Nora's father has promised that he will return to their Mexican village in time for her quinceañera (a girl's 15th birthday is an important milestone in several Latino cultures); that was three years ago. Nora is now fourteen, the village school has closed, families have moved away, and her father's money back from the States has stopped arriving. Nora and her mother decide to spend their savings in order to be smuggled across the border so that they can search for her father; they end up in a Houston barrio, where they must learn how to survive and fit in. I'm really looking forward to reading this. Kirkus Reviews calls this a "memorable coming of age story," and VOYA recommends this "thoroughly engaging and thought-provoking" novel.
Little Chicken's Big Day
Oh, this sounds so sweet: Little Chicken's Big Day chronicles a day in the life of Little Chicken. Like all big chickens, Big Chicken has to continually remind Little Chicken to wash his face, brush his teeth, follow close behind, etc; like all little chickens, Little Chicken sometimes feels that Big Chicken is always nagging him! Momentarily distracted by a pretty butterfly, Little Chicken loses sight of Big Chicken, but they are happily and quickly reunited. Awww. What a great cover, too.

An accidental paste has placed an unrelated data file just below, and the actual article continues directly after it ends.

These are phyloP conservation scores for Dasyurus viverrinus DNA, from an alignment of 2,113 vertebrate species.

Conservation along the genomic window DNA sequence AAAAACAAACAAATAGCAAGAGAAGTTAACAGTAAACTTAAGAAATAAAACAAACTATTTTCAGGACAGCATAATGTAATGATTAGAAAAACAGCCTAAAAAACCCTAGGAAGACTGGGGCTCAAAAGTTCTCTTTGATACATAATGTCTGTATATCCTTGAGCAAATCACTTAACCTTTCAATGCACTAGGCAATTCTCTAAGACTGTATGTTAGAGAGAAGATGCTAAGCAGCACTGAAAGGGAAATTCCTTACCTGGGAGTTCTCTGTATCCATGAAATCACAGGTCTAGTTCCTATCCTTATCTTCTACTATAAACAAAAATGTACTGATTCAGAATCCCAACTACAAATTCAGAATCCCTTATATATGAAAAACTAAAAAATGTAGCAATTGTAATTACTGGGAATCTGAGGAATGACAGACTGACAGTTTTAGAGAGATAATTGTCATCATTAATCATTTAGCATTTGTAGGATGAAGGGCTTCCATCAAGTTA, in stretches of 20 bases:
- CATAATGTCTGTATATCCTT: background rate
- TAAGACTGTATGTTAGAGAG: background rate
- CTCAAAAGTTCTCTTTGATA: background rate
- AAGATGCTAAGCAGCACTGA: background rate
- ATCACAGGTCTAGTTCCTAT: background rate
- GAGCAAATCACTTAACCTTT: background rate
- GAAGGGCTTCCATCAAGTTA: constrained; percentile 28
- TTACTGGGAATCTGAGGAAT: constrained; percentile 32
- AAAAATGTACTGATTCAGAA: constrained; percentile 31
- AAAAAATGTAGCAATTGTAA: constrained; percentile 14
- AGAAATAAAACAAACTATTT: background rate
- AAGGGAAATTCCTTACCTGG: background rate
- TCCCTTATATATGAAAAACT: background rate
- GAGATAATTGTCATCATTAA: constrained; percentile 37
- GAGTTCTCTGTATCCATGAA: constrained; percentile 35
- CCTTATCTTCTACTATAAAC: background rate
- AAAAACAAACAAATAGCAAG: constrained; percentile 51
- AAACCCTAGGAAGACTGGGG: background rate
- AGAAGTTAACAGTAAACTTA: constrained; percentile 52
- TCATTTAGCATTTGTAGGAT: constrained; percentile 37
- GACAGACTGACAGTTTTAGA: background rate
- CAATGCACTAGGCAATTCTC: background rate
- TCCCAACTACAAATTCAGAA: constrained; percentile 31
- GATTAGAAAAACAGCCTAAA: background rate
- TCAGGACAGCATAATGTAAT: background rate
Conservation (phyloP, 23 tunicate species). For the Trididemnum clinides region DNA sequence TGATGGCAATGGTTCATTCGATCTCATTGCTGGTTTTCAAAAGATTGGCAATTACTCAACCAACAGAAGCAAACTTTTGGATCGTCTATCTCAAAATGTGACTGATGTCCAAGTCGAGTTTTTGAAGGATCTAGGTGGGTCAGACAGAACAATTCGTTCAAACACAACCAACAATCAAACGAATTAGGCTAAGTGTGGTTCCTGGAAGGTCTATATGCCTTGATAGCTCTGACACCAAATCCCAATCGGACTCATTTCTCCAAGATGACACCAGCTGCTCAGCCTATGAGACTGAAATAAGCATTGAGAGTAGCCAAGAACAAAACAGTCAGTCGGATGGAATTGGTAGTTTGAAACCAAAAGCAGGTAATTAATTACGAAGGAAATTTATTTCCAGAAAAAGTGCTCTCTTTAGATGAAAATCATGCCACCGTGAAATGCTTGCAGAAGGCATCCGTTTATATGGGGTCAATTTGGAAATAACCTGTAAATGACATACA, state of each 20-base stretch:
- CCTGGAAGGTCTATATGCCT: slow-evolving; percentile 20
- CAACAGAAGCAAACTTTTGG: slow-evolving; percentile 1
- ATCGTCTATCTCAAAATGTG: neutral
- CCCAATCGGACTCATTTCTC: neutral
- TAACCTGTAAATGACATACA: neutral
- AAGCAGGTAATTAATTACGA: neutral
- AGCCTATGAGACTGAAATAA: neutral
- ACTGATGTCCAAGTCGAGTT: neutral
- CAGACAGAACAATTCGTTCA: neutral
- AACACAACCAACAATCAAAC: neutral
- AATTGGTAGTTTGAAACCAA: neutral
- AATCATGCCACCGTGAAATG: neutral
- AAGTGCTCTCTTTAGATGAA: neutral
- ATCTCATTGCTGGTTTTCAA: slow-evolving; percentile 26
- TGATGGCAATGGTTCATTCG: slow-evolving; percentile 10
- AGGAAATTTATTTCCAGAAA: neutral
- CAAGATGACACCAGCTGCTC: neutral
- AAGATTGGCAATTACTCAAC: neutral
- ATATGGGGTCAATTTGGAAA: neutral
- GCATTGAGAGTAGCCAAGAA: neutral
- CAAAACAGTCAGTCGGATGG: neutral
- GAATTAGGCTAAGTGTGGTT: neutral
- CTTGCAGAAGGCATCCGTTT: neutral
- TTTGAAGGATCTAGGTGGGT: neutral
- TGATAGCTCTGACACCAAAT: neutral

The Loud Book
Deborah Underwood's companion to The Quiet Book is an homage to all things loud, from alarm clocks in the morning to chirping crickets at night.
The Mask Wearer
Here's a rare sight: a fantasy novel with fewer than 200 pages. Amos Dragon and his animal friends must find four masks that harness nature's powers and the sixteen stones that bestow magic upon the mask.
Meet the Dogs of Bedlam Farm
We are a community of dog lovers, so I just know that this book will fly off the shelves. Jon Katz has written about his farm dogs for many years; this is his first book, I believe, for children. Katz introduces us to his dogs, who all have important jobs: Border collie Rose herds the sheep, Border collie Izzy visits hospital patients, and Frieda (mixed breed) guards the farm. What does Lenore, the black lab, do? Well, her job isn't as sharply defined, but it's just as important as the other jobs, reminding us that everyone has talents that he/she can contribute.
Monday Is One Day
A boy and his father count down the work week days until it's time to enjoy the weekend together. Although it stars a boy and his father, the illustrations feature a wide variety of modern family life. Reviews have been excellent.
My Side of the Car
Sadie and her father have been planning a big day at the zoo, but something always gets in the way. When they finally get on the road, what do they run into? Raindrops...but Sadie insists that there aren't any raindrops on her side of the car! Nice to see another parent-child partnership in children's literature. We have Kate Feiffer and her father, Jules Feiffer, Heidi Yolen Stemple and her mother, Jane Yolen, Christopher Myers and his father, Walter Dean Myers, Emily MacLachlan Charest and her mother, Patricia MacLachlan, the Emberley family...who am I missing? Kate Feiffer based this book on a childhood memory. Lovely.